The possibilities of AI/ML Technology are vast, but it is essential to understand its potential security risks. This article will explore the most common methods criminal attackers use to take advantage of AI/ML Technology solutions. In conclusion, AI/ML Technology are powerful technologies that have the potential to revolutionize many industries. However, it is vital to understand their risks and how to mitigate them. By understanding the risks and taking the necessary steps to protect against them, organizations can minimize the chances of becoming victims of a criminal attack.
2. Terms and Definitions
Herewith are clarifications for terms needed to understand and clarify Artificial Intelligence AI/Machine Learning ML concept:
Figure: Schematic view of AI, machine learning, and big data analytics
Artificial Intelligence AI: Artificial Intelligence AI is the ability of computer software or a computer-controlled robot to perform tasks requiring the application of knowledge or reasoning, as well as the simulation or imitation of human intelligence. Today, Artificial Intelligence AI is a broad term meaning machines performing tasks without explicit direction from a programmer.
Machine Learning ML: Machine learning is a common implementation of Artificial Intelligence AI today. An Artificial Intelligence AI discipline in which a machine can gradually improve its predictive and/or decision-making capabilities without being given explicit instructions. Machine Learning is a subspecialty of the science of Artificial Intelligence AI by which a computer improves its own performance by continuously incorporating new data into its statistical model.
Training: In the field of machine learning, the process by which a model learns from input data.
Training Sample: A dataset of examples used to generate a Machine Learning ML model.
Model: One of the significant products of a Machine Learning ML project is the creation of a Machine Learning ML model, a mathematical representation of the process or system that you need to analyze or automate in some way. For example, you might create a Machine Learning ML model to represent a problem scenario in a different field and then apply the model to gain insights, provide guidance, or automate the process.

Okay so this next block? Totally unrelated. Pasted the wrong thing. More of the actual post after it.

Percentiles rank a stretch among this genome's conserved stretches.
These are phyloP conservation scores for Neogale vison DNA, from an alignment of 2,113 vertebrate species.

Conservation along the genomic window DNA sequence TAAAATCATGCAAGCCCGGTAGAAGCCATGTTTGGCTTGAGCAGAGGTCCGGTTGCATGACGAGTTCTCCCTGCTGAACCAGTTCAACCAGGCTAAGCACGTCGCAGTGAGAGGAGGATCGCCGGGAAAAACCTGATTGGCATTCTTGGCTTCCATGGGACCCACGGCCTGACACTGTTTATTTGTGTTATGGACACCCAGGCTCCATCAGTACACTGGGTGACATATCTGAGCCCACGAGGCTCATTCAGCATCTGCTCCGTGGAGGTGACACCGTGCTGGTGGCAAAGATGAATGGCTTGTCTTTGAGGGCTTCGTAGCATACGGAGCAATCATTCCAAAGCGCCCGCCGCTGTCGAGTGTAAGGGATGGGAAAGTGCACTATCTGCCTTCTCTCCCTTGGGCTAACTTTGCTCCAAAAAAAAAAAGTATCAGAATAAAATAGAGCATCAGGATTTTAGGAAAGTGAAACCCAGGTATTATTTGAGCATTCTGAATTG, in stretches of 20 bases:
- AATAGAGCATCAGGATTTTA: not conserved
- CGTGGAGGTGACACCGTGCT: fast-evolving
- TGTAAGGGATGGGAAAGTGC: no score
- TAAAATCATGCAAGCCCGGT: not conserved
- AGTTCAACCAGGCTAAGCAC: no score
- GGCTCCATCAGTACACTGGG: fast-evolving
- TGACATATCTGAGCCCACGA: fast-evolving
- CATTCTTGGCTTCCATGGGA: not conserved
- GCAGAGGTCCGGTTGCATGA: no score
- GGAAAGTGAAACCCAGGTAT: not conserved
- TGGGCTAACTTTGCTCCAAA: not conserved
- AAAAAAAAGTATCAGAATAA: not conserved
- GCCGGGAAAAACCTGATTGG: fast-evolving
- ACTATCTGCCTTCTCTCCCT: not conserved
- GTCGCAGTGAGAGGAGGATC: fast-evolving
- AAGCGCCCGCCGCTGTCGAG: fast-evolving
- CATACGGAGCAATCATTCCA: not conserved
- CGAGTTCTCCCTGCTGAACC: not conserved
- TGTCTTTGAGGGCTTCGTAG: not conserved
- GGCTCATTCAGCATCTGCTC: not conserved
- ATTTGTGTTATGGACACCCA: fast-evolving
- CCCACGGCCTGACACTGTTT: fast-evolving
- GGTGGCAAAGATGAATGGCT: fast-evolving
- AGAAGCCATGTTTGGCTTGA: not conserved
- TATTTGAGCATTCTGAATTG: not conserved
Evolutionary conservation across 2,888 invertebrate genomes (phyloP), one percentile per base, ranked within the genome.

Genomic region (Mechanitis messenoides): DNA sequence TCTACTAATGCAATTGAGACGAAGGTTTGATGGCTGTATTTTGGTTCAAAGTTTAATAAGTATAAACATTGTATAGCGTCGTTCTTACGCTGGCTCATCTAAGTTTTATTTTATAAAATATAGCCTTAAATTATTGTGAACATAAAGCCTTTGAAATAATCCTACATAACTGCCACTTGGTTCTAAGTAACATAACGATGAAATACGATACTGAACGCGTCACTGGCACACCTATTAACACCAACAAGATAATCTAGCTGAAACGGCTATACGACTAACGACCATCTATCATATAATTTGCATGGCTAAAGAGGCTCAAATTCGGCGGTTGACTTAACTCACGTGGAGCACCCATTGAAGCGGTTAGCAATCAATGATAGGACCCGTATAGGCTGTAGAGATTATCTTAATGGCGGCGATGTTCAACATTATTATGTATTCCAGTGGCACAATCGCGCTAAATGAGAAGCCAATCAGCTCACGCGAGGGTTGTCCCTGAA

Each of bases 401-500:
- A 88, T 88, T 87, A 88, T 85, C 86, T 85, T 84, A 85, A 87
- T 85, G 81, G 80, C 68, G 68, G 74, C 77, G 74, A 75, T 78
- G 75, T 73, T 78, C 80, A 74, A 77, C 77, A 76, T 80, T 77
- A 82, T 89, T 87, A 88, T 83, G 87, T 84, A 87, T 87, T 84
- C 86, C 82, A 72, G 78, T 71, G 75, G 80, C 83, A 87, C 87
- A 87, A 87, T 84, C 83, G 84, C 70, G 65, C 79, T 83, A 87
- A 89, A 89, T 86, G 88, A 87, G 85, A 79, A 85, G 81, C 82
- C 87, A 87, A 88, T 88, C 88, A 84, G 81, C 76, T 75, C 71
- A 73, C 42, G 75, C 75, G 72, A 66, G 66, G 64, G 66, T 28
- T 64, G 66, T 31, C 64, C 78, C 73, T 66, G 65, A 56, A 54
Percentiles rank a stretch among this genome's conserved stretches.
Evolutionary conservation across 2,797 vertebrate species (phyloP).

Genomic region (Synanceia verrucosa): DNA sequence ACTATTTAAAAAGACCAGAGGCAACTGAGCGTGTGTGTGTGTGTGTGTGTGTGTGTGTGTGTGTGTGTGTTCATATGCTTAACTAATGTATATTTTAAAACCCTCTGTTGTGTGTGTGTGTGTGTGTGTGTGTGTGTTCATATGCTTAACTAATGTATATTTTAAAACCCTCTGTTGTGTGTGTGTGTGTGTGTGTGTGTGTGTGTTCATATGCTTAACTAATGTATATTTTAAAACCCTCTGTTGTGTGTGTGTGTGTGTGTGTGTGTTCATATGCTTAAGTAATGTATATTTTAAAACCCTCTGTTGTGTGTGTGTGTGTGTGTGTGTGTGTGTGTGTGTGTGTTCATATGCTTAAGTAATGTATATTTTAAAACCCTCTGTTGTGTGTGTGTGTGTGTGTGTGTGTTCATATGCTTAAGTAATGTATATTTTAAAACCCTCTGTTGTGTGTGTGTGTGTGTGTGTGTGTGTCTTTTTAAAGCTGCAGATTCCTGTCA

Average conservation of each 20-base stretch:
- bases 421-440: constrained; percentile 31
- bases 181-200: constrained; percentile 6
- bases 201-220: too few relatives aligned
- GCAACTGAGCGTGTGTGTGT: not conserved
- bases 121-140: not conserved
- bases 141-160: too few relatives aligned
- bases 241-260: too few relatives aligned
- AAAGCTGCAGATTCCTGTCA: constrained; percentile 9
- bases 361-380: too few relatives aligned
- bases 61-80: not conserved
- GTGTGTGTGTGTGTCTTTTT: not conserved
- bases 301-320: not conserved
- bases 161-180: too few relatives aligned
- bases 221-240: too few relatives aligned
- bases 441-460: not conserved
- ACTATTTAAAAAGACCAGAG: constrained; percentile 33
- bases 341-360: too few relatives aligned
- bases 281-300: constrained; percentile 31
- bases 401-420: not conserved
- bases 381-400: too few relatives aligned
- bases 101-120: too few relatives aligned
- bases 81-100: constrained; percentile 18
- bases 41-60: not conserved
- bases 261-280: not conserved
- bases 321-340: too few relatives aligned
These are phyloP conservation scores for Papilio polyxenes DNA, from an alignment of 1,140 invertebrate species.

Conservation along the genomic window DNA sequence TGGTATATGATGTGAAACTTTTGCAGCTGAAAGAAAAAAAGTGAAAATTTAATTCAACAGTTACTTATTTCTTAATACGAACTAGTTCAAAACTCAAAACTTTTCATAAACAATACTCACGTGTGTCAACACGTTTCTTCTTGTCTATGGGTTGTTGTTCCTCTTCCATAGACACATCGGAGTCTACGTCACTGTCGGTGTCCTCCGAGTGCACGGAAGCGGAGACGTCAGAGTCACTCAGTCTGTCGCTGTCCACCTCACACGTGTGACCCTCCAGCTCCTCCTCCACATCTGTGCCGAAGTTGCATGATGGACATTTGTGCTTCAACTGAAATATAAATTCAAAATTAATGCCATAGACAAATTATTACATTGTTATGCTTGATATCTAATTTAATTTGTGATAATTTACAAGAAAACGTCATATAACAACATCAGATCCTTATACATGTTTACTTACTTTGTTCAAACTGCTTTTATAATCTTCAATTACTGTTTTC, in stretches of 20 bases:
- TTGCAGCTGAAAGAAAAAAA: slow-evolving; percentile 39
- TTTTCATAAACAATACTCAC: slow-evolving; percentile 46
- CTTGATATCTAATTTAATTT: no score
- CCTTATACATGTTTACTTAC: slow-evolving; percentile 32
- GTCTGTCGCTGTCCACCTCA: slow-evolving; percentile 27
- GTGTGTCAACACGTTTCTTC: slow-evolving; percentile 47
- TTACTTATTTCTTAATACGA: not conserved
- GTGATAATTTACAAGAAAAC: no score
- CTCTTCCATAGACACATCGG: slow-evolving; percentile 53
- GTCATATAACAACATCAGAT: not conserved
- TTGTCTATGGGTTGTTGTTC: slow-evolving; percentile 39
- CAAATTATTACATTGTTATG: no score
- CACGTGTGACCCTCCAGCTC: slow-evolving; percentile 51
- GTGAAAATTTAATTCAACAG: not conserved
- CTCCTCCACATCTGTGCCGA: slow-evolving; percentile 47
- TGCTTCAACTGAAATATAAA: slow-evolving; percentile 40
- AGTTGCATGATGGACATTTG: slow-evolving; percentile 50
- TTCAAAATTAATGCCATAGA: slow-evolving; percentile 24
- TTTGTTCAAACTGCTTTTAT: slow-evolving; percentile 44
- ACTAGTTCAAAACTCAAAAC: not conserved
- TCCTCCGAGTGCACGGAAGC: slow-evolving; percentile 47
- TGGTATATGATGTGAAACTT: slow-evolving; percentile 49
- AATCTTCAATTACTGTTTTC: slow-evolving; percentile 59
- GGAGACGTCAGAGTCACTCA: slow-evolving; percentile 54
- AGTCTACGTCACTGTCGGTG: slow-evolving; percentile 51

Algorithm: A set of rules that defines how a problem-solving operation is performed. In computer programming, algorithms are used to express a set of processes that the program must take to determine outcomes.
Big Data: This term is based on a collection of data that are so large and complex that they require advanced tools to process and analyze them.
Data Science: The discipline that involves accumulating data, analyzing the data, extracting value from the data, and presenting the value of the data in a meaningful way.
Data analytics: The science of inspecting raw data to draw inferences. It involves applying algorithmic over the raw data to derive insights. Various industries leverage data analytics to examine massive data sets to draw conclusions and ensure the attributes are correlated.
Deep Learning: A type of Machine Learning ML that makes complex decisions using multiple layers of information. Deep learning is a collection of algorithms used in machine learning to model high-level abstractions in data through model architectures. Deep learning is a collection of algorithms used in machine learning. It is used to model high-level abstractions in data using model architectures. It is part of a broad family of Machine Learning ML methods based on learning representations of different data types. Deep learning is a more complex machine learning model that combines other algorithms and outcomes to allow the program to learn further.
Supervised Learning: An algorithm that analyzes data and returns the desired output. This is done by analyzing input with expected and pre-defined input-output data and defining the expected outputs of that data pair. The algorithm then infers the best (most reasonable) course of action based on its training data.
Unsupervised Learning: This is an algorithm characterized by being able to self-organize unknown patterns in data pairs to model the probabilities and the outcomes based on the availability of the data. The model gets more precise with more data.
Reinforcement Learning: This algorithm focuses not on the input/output pairs but on the outcomes that bring the best reward. Think positive reinforcement without losing the "incorrect/not best" results.
Recurrent Neural Network RNN: An artificial neural network (ANN) in which information can flow to and from artificial neurons in a loop rather than just a single direction.
Deep Fake: This type of Artificial Intelligence AI technology generates videos and images of real people doing or saying things they never did or said, which poses a unique challenge to digital media authentication. Deep fake Artificial Intelligence AI can combine and realistically manipulate different elements, such as audio, video, and images, to create an entirely new, synthetic video or image. This technology has also created fake news stories and political propaganda.
Application Programming Interface API: These protocols define how one application interacts with another, usually to facilitate information exchange.